6

Is there a registar that offers SSL certificates for:

..domain.com

or

something_fixed.*.domain.com?

--

M.

  • 6
    Wouldn't *.example.com cover *.*.*.*.*.*...*.example.com? – ceejayoz Apr 11 '10 at 21:15
  • Not a chance. This was the behaviour of mozilla browsers until relatively recently, but it violated the RFC and they fixed it. – Falcon Momot Jun 23 '14 at 21:52
9

Actually, wildcards only work on the first level of a subdomain in most browsers. So a wildcard certificate for *.example.com wouldn't work on mail.test1.example.com.

Web browsers also don't know what to do with a certificate for somthing.*.example.com either. You best option is to get a SAN certificate that you can include the specific hostnames in no matter what level they are on.

  • "wildcards only work on the first level of a subdomain in most browsers". Do you have any references for this? I'm not disputing, just curious. – John Gardeniers Apr 12 '10 at 4:39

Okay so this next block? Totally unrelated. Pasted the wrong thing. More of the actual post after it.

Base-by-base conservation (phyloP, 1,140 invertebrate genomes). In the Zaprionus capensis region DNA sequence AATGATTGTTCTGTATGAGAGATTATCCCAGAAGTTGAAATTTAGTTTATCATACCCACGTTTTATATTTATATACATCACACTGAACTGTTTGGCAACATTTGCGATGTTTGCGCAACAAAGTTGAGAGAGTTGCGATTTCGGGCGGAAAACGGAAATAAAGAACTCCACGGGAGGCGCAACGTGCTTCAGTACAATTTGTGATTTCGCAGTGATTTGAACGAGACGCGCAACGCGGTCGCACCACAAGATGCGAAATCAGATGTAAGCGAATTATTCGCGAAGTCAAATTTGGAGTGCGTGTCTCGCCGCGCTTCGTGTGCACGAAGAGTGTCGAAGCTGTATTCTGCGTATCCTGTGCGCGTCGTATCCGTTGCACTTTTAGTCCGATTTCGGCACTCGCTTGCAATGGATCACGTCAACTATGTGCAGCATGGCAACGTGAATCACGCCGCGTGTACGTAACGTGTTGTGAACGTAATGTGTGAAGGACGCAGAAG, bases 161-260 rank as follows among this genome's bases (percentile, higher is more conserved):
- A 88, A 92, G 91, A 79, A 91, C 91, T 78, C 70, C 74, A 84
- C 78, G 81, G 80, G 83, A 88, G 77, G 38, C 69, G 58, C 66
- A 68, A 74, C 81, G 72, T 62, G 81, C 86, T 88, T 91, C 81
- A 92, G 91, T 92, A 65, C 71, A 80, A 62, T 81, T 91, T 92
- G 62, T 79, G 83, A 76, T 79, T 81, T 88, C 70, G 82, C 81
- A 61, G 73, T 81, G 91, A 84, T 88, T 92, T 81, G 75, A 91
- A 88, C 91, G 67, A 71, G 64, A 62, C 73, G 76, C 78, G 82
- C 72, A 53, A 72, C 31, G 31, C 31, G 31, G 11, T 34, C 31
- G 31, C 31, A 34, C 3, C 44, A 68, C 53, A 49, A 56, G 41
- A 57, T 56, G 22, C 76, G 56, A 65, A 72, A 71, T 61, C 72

• 5
    Certainly. RFC2818 (ietf.org/rfc/rfc2818.txt) states: "If more than one identity of a given type is present in the certificate (e.g., more than one dNSName name, a match in any one of the set is considered acceptable.) Names may contain the wildcard character * which is considered to match any single domain name component or component fragment. E.g., .a.com matches foo.a.com but not bar.foo.a.com. f.com matches foo.com but not bar.com." – Robert Apr 13 '10 at 7:03
  • 1
    +1 Wildcard certs do indeed only work for the first level subdomain. – Tatas May 17 '10 at 15:28
1

In case it helps anyone, double wildcard certs don't actually work.

(from firefox) www.test.example.com uses an invalid security certificate.

The certificate is only valid for *.*.example.com

(Error code: ssl_error_bad_cert_domain)

-1

As ceejayoz says - a standard wildcard certificate will do exactly what you desire.

I assume you're looking for that style of certificate because you want something cheaper? If so, then no can do, you have to purchase a wildcard.

-2

As wildcard SSL certificate is used to secure unlimited number of sub-domains(first level).

Example 1: To secure *.domainname.com, you need to buy Wildcard SSL certificate for Doaminname.com,

Here in this case, domainname.com will be your first level domain.

Example 2: To secure something.*.domainname.com, you need to buy wildcard for *.domainname.com,

Here in this case, *.domainname.com will be your second level domain.

  • Example 2 is simply wrong; see Falcon's comment on the original question. Example 1 has nothing to do with the question as asked. – MadHatter Nov 6 '15 at 8:19

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